If you have never worked in publishing, you might not be familiar with the term “comp title.” A comp title is a book that publishers compare your project to in order to determine its capacity for turning out a profit. A publisher who wants to take on your book will likely use comp titles to create what’s called a P&L, a profit and loss statement–but if your P&L shows that your book likely won’t sell, your book won’t be acquired.
As authors, it’s hard to understand your book in terms of its marketability. I didn’t set out writing THEY COULD HAVE NAMED HER ANYTHING with a particular audience or demographic in mind, and now that I’m approaching a second novel, I still don’t really think about who will or will not read it. However, I do have an idea about what publishers think ISN’T marketable.
When we were trying to sell my first novel, we came up against a lot of “but this is a book about teenagers, which means it should be read by teenagers, but the themes in your book are a little… adult. We don’t think this is YA, but we don’t know how to position it in the adult market, either.”
Basically, they were telling me that they didn’t know who would buy my book.
As you can guess, I didn’t know what to do to address this. I was adamant about not aging the characters up, because really, the plot wouldn’t make any sense if I did. To me, it just seemed like the editors we were pitching to were nervous about taking it on in part because they hadn’t added a book like mine to their lists before.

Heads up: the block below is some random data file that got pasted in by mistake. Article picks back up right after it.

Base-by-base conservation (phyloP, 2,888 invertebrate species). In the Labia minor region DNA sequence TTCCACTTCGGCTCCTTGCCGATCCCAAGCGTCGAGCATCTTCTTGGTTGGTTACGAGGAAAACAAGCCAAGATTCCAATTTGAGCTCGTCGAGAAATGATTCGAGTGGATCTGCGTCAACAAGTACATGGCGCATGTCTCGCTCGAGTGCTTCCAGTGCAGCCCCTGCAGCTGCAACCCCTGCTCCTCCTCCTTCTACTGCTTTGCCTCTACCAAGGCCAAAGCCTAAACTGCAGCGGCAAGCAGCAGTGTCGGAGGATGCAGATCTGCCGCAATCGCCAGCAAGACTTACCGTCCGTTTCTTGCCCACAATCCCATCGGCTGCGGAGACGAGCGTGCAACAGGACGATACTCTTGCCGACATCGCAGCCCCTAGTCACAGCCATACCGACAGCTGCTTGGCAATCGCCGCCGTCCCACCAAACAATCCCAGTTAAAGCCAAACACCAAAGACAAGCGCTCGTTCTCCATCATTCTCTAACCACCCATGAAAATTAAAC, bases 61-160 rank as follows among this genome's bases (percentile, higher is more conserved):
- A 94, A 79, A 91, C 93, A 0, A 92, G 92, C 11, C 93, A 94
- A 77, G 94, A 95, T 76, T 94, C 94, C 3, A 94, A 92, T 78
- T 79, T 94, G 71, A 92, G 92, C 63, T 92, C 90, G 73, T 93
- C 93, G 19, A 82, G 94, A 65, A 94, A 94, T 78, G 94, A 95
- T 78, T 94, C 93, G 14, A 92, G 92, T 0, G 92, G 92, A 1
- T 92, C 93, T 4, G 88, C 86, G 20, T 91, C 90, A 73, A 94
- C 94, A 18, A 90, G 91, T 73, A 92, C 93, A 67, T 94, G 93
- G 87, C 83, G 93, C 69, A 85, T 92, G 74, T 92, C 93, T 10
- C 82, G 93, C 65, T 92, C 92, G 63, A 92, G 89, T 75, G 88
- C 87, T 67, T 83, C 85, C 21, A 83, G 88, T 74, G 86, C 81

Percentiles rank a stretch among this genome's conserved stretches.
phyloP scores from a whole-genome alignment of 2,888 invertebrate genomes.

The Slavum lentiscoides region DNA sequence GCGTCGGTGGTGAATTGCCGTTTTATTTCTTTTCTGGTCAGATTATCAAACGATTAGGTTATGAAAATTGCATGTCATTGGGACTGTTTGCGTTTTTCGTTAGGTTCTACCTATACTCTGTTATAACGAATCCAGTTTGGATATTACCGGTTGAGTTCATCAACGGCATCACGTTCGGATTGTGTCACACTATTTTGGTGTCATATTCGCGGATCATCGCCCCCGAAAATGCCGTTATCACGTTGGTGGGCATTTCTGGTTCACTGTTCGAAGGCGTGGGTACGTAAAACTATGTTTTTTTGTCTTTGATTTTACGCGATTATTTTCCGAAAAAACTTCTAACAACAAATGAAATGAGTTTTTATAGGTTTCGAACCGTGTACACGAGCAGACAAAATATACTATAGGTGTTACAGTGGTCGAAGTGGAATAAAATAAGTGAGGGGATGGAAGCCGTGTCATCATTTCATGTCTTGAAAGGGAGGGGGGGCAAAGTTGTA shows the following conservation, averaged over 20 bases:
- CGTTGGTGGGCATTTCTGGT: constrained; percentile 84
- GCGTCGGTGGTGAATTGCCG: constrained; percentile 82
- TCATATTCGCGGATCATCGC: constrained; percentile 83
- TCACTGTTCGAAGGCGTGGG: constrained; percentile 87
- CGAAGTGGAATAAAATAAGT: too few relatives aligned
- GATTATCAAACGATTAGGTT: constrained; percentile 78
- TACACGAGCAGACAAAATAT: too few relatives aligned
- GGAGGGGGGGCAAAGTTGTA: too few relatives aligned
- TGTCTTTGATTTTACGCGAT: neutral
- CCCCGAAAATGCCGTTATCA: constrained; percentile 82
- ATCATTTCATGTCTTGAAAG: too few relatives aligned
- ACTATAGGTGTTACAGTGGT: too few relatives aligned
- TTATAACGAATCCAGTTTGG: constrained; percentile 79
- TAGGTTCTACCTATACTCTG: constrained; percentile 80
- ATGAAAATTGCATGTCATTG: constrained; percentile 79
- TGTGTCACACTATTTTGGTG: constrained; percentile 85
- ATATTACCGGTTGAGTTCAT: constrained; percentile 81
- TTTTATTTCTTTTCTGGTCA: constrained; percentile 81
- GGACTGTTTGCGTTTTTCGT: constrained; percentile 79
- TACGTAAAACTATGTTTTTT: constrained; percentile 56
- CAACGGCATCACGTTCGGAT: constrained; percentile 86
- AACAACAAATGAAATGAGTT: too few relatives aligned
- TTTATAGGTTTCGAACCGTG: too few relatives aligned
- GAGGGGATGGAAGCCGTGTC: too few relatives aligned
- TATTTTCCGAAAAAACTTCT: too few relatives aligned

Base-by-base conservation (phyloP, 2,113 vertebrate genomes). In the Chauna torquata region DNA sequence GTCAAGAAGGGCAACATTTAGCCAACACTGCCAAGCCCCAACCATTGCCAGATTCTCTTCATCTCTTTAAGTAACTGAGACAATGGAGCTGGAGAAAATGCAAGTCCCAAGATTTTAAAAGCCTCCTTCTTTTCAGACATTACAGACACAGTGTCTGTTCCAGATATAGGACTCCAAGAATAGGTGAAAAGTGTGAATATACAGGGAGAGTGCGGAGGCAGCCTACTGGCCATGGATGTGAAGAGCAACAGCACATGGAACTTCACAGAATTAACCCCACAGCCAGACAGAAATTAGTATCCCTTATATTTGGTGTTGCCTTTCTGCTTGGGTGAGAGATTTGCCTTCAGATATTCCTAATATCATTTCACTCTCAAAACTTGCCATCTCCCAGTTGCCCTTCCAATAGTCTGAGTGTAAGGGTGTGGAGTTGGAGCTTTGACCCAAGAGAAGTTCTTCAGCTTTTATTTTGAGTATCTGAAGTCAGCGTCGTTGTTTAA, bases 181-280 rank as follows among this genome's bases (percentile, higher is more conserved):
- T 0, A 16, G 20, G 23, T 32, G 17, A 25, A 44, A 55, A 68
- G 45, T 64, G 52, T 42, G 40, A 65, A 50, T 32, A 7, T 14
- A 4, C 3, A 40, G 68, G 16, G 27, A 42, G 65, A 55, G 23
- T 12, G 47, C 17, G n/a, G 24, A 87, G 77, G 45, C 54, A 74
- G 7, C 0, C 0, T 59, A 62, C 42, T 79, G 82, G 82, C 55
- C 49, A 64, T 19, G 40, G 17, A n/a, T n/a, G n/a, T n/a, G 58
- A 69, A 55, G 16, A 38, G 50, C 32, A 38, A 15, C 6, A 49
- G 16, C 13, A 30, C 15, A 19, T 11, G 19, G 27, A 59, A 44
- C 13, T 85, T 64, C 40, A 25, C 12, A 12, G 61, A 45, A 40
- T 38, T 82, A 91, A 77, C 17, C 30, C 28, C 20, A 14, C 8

In an incredible recent piece for the Los Angeles Review of Books, Laura McGrath wrote about how comp titles basically discourage new projects and reinforce the status quo:
“While intended to be an instructive description (“this book is like that book”), some editors suggested that comps have become prescriptive (“this book should be like that book”) and restrictive (“…or we can’t publish it”).
Some authors say that they write with an audience in mind. If that helps give you direction, great, but I don’t think it’s necessary. You should write the book you want to write. If you write something you’re passionate about, you’ll have the motivation to keep working on it, no matter how much you’re rejected. The number one thing to writing a book, especially your first book, is keeping up your commitment to it. And really, you can only do that if you’re writing the book you want to write.
I firmly believe that there is a market for every book. That DOES NOT mean you won’t have to make edits later–your agent or editor might advise you to make some pretty big changes to make your book more appealing to a wider audience–especially if you’re a debut author. But for me, writing for a market is a crapchute. The market fluctuates, trends dissipate, and sometimes, the most unlikely books become bestsellers. Getting a book published is tough, but often, it has nothing to do with whether there are people out there who want to read it. It’s good to know what goes on behind the scenes, but don’t let that dictate your process. Start with what’s calling you.
Latest posts by Stephanie Jimenez (see all)
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- Today, finally, my book has been published. - Thursday, August 1, 2019
- TEMPER is a sizzling summer read! - Thursday, July 11, 2019
- Interview with Loan Le, Author of A PHO LOVE STORY: “One book doesn’t define our writing style.” - Saturday, June 22, 2019